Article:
Environmental Education


Environmental education is a concept encompassing a vision of education that seeks to empower people of all ages to assume responsibility for creating a sustainable future, an understanding of, and concern for, stewardship of the natural environment, and the knowledge to contribute to ecologically sustainable development.

The term is often used to imply education within the school system, however, it is sometimes used more broadly to include all efforts to educate the public and other audiences, including print materials, websites, media campaigns, etc.


A newly hatched sea turtle from the refuge at Puerto Arista, Mexico.

Important outcomes of environmental education

• Clarification of environmental attitudes and commitments
• Development of critical thinking skills and learning how to work collaboratively to improve human and environmental wellbeing.

Effective environmental education requires the regular use of learner-centered, interactive teaching and learning strategies, in various education systems.

The main goals of environmental education

1. To foster clear awareness of, and concern about, economic, social, political and ecological interdependence in urban and rural areas;
2. To provide every person with opportunities to acquire the knowledge, values, attitudes, commitment and skills needed to protect and improve the environment; and
3. To create new patterns of behavior of individuals, groups and society as a whole towards the environment.

Effective environmental education develops learning opportunities outside the classroom through special environmental events, celebrations and projects to complement classroom activities; involving students in investigating, maintaining and improving the local environment; using the community to investigate practical and real-life situations; incorporating outside programs and services into school programs to bring learning to life; utilizing the facilities of environmental education centers.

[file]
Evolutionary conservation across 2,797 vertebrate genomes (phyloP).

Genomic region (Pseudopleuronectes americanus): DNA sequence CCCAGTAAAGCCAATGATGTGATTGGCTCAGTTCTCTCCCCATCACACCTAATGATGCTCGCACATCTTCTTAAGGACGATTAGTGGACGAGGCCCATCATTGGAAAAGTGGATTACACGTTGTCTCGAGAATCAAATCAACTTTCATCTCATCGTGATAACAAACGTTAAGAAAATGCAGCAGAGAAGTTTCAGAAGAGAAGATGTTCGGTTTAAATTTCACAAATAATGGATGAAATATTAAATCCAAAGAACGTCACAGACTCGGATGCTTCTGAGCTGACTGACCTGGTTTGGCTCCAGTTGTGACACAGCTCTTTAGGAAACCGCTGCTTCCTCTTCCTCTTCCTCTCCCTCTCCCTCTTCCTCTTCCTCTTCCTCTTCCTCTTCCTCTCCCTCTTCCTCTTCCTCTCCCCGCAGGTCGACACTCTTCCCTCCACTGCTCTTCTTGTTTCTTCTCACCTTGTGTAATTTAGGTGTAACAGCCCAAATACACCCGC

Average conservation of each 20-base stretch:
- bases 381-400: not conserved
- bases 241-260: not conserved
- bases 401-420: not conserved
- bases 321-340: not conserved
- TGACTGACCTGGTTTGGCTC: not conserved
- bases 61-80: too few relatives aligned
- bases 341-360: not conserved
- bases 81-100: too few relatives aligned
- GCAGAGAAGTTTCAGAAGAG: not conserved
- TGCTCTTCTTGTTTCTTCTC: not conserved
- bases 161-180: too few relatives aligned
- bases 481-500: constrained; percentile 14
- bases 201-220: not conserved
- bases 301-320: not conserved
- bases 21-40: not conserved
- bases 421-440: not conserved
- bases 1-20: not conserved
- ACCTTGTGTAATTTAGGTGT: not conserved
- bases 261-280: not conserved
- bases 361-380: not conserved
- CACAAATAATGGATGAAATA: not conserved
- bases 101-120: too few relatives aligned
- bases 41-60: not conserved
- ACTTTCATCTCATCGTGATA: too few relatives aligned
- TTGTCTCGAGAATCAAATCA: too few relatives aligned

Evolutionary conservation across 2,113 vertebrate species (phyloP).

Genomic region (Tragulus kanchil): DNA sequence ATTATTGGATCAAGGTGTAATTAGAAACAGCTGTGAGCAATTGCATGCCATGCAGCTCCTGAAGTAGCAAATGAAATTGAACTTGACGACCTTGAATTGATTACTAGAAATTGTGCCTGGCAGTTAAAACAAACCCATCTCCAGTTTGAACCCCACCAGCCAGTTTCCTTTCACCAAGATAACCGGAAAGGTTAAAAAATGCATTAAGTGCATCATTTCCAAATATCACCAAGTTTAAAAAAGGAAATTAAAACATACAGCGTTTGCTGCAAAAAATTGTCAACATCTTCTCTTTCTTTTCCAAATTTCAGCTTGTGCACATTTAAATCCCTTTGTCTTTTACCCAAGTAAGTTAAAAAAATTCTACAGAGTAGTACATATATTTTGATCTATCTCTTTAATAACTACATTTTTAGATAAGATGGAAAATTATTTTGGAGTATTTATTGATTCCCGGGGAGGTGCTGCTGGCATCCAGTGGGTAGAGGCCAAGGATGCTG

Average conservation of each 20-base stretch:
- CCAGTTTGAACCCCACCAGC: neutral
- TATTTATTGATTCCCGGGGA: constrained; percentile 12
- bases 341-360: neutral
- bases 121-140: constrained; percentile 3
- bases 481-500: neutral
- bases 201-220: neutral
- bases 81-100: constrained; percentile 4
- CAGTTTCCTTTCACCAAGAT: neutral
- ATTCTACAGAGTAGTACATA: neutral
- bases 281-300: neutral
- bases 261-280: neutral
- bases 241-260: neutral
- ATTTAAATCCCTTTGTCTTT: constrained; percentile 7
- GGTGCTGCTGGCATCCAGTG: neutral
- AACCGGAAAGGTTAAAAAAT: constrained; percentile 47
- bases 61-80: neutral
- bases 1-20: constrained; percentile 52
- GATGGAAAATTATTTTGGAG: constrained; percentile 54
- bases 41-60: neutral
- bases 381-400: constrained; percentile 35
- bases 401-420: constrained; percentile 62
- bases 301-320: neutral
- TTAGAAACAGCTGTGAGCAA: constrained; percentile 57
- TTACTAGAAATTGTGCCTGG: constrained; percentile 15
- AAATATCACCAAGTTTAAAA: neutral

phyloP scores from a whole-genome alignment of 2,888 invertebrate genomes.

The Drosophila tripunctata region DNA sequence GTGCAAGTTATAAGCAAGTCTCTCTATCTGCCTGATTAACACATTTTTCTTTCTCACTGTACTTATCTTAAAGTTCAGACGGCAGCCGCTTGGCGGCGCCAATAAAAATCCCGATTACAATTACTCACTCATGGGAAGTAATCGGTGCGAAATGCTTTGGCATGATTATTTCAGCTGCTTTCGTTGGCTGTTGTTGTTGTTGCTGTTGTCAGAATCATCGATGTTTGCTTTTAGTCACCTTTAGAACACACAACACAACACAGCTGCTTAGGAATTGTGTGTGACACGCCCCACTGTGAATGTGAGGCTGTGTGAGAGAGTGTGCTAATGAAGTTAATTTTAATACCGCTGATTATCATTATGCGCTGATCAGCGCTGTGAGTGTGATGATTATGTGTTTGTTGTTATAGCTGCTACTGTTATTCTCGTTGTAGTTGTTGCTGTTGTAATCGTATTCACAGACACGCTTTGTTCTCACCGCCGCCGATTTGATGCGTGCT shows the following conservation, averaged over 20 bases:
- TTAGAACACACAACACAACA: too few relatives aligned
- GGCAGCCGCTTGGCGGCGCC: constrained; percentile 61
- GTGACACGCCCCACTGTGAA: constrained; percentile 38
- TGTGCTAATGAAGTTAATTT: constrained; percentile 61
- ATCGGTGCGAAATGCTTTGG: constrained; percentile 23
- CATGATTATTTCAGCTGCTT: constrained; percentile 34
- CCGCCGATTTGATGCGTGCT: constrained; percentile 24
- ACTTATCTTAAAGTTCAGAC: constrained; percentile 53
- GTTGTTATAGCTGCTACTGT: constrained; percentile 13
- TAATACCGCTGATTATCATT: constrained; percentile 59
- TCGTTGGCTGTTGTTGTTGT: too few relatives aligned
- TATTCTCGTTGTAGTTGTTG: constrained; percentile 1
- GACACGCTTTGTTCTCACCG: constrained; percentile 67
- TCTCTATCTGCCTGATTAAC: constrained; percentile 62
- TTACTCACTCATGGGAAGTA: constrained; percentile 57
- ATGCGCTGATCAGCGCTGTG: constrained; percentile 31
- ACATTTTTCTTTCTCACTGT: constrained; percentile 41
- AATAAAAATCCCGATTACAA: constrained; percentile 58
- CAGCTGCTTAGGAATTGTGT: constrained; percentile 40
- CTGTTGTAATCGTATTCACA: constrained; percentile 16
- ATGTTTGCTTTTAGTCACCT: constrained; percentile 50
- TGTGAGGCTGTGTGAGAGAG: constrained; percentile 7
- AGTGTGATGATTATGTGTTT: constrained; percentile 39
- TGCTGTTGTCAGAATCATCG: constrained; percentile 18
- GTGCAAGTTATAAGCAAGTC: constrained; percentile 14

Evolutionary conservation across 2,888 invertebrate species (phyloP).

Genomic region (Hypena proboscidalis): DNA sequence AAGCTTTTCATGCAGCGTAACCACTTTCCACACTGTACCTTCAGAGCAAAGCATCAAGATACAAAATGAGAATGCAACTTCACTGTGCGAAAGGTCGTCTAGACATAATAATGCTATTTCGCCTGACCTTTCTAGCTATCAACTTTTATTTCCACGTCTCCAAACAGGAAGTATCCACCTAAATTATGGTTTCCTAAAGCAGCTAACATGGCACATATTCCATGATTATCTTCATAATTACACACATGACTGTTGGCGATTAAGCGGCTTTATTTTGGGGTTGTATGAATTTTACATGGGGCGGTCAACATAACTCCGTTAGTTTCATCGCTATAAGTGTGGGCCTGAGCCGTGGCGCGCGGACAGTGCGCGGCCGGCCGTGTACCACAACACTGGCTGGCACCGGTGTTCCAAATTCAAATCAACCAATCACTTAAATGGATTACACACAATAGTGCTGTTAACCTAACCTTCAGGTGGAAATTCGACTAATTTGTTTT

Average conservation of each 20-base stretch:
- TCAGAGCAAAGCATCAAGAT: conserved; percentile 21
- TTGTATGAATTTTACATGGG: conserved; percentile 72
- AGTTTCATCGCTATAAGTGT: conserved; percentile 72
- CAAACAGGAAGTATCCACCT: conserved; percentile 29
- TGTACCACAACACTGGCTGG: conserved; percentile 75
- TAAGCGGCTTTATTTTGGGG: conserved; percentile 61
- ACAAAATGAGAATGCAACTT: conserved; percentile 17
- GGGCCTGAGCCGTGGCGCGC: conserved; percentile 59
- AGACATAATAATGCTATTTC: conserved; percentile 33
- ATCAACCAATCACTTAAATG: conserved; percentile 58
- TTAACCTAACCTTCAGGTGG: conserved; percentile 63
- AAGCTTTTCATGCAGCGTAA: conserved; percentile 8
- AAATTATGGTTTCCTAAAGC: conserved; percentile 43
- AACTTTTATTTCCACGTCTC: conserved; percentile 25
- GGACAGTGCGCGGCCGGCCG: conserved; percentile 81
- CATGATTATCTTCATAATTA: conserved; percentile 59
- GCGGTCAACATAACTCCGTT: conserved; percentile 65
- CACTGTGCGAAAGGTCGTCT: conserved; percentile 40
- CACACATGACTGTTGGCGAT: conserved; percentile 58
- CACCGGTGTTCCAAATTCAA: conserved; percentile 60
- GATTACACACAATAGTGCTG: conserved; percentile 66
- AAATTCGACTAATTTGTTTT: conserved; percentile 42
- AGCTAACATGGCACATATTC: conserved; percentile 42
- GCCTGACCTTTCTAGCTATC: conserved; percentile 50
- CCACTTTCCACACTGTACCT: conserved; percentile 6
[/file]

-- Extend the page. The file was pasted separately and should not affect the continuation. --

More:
Enhanced awareness, expression of interest and behavioral changes are the initial signs of the successful educational process. It is when positive attitudinal changes occur that one of the most important objectives of education has been achieved.

Education for sustainability

It includes many of the founding principles of environmental education but with a stronger human focus, recognizing that fundamental human rights and social justice are just as essential to sustainable development as environmental sustainability.

Concepts and principles of environmental education for sustainability

Humans are an inseparable part of the environment and we are part of a system that connects individuals, their culture and their natural surroundings.

Resource management
The natural world contains a range of renewable and finite resources that humans can develop to satisfy their needs and wants according to the lifestyle choices they make and with regard to long-term sustainability of these choices.

Variation and variety can take several forms—biological, cultural, social and economic. We need to understand the importance and value of each of these forms of diversity to the quality of human life.